August 8 – The Odds of Tomatoes in October

tomato blossumI’m not betting on tomatoes in October, but the yellow blossoms on our tomato plants make me happy. I take them as a reminder that even in August, 2014, God is at work and invites us to join him in his hope-filled work.

Becky and I are just not vegetable gardeners, though some of our best friends are. It’s a combination of time, location, and mostly interest that keeps us from getting our hands dirty.  As with most of us, downtime is a precious commodity. Gardening doesn’t rise to the top ten uses of free time. It’s a joy to live in a “tree city,” but lots of shade from towering trees doesn’t make for early-ripening vegetables. And then there is the “some of our best friends” thing.  Why should we garden when we have best friends who supply us with tomatoes and cucumbers all season long?

So those are our excuses – oh, I forgot to mention the squirrels and rabbits.  What it comes down to, though, is “not interested.”

Well, mostly not interested.

When we were in Michigan over the Memorial Day weekend, our daughter and son-in-law gave us a couple tomato plants that were left over from the garden they had just planted.  Ryan and Katharine are gardeners, seriously good gardeners; we wish we were a little closer for a summer full of free tomatoes and cucumbers. There are some other reasons, as well, for wishing we were closer, a story for another day.

We brought our two tomato plants home and planted them in two big planting pots and set them out on our mostly-shady patio.  They seem to like the place. We put them up on a table after the first squirrel attack and since then they’ve been doing well, if by well you mean growing really healthy looking leaves. June and July they just got bigger and greener. I’m becoming kind of fond of those tomato plants, so you can imagine my pride this first week in August when I discovered yellow blossoms on one of the plants.

We’ve been getting big ripe red tomatoes from one of our gardener friends for several weeks now, so we know our plants are a little late to the game.  In fact, (motto: “We speak tomato”) says we’ve got six to eight weeks until we may be able to harvest our first tomato.  Perhaps we’ll have tomatoes for Columbus Day. Of course, the last time we tried growing tomatoes, the squirrels ate them when they were big and green. Nothing is guaranteed. We’d better be nice to our gardener friends.

Still, those yellow blossoms, even at the beginning of the second week of August, make me happy.

One time when Jesus was telling his disciples about God’s good plans for human history, Jesus’ own return and a new heaven and a new earth where sin and death and pain are no more, he said, “From the fig tree learn its lesson: as soon as its branch becomes tender and puts out its leaves, you know that summer is near.” (Matthew 24:32)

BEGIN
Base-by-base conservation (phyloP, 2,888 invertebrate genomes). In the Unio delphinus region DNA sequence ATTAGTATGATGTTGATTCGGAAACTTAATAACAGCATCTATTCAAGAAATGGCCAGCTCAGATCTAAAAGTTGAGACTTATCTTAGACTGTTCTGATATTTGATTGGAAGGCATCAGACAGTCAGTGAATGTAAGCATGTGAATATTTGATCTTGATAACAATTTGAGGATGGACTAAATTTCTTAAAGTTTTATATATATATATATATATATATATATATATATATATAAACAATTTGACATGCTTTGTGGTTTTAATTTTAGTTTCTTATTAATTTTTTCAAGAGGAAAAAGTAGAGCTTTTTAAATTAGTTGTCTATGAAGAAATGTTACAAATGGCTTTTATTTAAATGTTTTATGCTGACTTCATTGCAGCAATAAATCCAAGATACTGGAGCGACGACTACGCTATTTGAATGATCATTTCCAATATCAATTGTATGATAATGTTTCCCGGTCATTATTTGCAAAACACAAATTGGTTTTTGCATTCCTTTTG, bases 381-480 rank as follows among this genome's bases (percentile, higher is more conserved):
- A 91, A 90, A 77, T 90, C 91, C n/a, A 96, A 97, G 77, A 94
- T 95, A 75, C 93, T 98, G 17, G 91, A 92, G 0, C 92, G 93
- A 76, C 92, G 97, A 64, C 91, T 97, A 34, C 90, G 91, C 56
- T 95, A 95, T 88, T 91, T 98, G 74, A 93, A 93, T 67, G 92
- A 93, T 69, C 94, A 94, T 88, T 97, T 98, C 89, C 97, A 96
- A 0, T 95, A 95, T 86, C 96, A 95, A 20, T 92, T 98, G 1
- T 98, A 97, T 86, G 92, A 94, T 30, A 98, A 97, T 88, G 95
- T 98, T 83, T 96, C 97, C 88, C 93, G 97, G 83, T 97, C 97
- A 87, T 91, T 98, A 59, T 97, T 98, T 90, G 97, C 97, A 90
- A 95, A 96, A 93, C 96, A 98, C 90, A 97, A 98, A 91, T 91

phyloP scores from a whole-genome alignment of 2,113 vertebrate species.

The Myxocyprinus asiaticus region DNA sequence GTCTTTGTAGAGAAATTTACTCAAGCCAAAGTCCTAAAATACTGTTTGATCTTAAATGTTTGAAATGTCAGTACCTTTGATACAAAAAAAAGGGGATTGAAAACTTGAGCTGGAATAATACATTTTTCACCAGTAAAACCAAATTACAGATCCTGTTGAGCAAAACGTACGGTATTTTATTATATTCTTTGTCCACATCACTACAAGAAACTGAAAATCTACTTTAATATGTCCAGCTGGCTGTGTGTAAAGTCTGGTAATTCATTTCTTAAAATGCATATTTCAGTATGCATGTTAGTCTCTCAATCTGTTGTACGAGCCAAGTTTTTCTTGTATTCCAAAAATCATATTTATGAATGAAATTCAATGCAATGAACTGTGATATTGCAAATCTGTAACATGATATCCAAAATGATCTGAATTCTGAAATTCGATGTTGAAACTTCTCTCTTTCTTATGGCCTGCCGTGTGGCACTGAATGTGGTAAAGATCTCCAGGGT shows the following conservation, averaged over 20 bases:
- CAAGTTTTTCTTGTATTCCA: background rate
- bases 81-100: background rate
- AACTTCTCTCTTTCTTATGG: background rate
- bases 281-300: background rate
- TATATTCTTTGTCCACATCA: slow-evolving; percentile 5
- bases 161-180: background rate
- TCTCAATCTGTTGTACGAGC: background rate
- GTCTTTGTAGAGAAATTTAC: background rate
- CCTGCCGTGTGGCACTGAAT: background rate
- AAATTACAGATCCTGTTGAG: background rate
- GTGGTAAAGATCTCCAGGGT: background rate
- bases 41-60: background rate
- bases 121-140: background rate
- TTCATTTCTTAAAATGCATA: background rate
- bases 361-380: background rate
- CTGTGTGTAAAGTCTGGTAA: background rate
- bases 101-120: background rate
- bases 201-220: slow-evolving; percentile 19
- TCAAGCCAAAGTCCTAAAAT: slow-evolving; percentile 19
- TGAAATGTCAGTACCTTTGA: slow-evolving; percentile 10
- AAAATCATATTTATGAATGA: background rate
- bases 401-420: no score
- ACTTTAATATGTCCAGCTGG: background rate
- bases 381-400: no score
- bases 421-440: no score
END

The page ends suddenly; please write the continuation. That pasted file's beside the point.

Our tomato plants are putting out blossoms way too late; the odds for tomatoes in October are not good.  By most accounting, blossoms in the first week of August are not a good sign.

This first week of August has not been a good week for the old planet. Genocide is taking hold in northern Iraq and Ebola in west Africa. The death toll in the Gaza is rapidly approaching 2,000 – nearly three-quarters of them civilians and a quarter of them children. No one seems to know what to do, or have the courage to do what needs to be done, along our southern border where a wave of immigrants has overwhelmed our ability to respond to human need – the need for compassion and the need for order. The mother of the three kids killed in the Philadelphia car-jacking tragedy died last night.

Based on evidential data and trend lines, things don’t look good for us. The odds for a future filled with God’s peace, shalom, seem as long as the odds for tomatoes in October.  But our hope is not based on evidential data and trend lines. It is built on the promises of God, a “sure and steadfast anchor for the soul” (Hebrews 6:9).  It is based on the reality that “he who promised is faithful” (Hebrews 10:23). My hope is built on nothing less

Christian hope is more than wishful thinking. It is rooted in the stories of God’s deliverance told in the Bible – through the Red Sea from Pharaoh’s oppression and on Calvary’s cross from sin’s strong hold.  It is confirmed in the reality of the Holy Spirit at work, tangibly at work, confirming the promises of the Word in the life of the individual believer, you and me.

There are signs that Christian hope is not misplaced all around: in Africa, the work of mission partners John and Jessica Cropsey, for instance (note their plea for prayer for Dr. Kent Brantly); the work of PLM in Guatemala, keeping kids at home and helping them become faithful and productive citizens (the jug is waiting for your pennies, nickels and dimes); even in northern Iraq as GAiN, another of our mission partners, seeks to aid refugees from the genocide (your Mission Committee has allocated $4,000 in Pentecost Offering and other funds to help in the work there); signs of Christian hope abound in north Philadelphia as HPCA prepares for the next school year (you can help prepare by being a part of the painting and clean-up team on August 23 or by providing some much-need classroom supplies – sign up in the narthex).

Signs of Christian hope are all around the church as friends reach out to friends sharing love and concern in Christ’s name. Signs of Christian hope are seen at LPC as new members are welcomed to our fellowship and when we are so bold as to send a post card to those with whom we want to share.  It’s a great sign of hope when men and women, children and youth, gather around the Word to hear its hope, to learn its gospel.

I’m not betting on tomatoes in October, but the yellow blossoms on our tomato plants make me happy. I take them as a reminder that even in August, 2014, God is at work and invites us to join him in his hope-filled work.